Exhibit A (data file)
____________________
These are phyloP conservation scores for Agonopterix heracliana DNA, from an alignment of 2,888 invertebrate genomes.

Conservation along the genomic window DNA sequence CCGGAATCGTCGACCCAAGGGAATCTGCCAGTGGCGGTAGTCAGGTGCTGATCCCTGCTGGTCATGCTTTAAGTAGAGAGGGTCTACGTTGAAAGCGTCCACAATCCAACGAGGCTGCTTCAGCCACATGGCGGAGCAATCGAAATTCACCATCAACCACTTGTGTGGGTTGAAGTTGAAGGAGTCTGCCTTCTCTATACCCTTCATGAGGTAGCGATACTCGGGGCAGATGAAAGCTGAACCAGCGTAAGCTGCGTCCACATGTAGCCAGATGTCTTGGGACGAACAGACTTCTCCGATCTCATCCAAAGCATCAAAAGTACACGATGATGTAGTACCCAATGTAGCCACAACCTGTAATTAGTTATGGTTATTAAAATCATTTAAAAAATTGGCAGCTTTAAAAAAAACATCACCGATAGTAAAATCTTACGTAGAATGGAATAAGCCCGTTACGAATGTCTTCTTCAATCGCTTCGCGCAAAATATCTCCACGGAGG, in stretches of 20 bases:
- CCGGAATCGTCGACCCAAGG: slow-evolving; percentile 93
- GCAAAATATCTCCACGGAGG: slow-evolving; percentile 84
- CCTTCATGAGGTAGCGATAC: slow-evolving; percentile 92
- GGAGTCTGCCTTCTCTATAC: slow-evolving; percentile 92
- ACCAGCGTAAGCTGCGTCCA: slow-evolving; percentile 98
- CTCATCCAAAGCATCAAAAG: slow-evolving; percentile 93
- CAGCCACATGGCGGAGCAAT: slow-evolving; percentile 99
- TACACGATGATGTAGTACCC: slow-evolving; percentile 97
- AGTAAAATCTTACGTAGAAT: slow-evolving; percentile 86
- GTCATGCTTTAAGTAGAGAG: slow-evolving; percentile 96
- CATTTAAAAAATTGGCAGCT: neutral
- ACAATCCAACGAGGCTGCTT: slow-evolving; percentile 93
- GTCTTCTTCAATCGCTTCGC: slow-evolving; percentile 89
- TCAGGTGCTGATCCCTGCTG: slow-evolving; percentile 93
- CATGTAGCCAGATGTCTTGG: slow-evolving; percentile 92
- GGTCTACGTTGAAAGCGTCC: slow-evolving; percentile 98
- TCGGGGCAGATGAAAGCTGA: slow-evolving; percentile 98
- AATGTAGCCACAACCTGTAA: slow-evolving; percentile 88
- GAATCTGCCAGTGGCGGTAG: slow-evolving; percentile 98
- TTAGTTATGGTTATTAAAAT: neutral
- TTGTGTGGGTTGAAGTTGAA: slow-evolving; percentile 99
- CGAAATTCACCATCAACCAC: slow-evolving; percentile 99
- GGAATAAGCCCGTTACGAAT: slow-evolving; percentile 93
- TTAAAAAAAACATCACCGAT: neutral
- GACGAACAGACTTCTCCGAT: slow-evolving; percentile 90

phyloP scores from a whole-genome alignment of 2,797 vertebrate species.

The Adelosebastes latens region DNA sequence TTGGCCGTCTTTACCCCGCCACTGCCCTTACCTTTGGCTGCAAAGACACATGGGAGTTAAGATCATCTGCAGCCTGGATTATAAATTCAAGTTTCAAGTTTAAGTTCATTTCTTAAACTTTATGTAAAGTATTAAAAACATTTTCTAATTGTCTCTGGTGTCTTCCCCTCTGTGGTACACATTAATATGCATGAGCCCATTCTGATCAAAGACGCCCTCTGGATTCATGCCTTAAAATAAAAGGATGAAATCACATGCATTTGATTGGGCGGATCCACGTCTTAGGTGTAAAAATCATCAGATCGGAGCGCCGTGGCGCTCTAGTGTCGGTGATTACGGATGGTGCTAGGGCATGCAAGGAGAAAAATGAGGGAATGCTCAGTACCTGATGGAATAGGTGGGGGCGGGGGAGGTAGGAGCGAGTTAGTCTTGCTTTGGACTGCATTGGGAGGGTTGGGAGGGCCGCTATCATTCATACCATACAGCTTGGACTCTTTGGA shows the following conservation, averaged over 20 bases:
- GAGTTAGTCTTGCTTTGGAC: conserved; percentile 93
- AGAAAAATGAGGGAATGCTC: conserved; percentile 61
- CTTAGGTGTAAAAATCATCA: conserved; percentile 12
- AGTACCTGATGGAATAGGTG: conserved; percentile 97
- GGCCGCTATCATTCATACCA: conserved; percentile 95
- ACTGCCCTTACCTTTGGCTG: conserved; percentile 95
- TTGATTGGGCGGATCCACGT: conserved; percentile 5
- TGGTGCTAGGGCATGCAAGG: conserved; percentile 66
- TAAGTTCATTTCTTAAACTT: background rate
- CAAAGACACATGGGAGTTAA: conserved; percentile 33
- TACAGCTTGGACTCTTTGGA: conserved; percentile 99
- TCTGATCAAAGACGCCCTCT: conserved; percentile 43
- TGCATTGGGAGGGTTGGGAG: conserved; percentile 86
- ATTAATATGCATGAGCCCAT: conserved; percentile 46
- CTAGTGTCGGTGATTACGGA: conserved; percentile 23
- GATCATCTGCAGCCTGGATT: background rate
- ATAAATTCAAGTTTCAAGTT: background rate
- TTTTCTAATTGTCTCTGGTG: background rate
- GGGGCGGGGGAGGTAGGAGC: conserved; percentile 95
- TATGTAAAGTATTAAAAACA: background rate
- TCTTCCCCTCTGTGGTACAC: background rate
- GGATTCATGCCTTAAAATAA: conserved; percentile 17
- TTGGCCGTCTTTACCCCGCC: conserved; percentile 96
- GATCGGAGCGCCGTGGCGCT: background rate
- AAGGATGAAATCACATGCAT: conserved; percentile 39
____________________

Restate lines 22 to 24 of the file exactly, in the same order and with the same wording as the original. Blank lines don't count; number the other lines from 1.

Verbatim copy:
- TTAGTTATGGTTATTAAAAT: neutral
- TTGTGTGGGTTGAAGTTGAA: slow-evolving; percentile 99
- CGAAATTCACCATCAACCAC: slow-evolving; percentile 99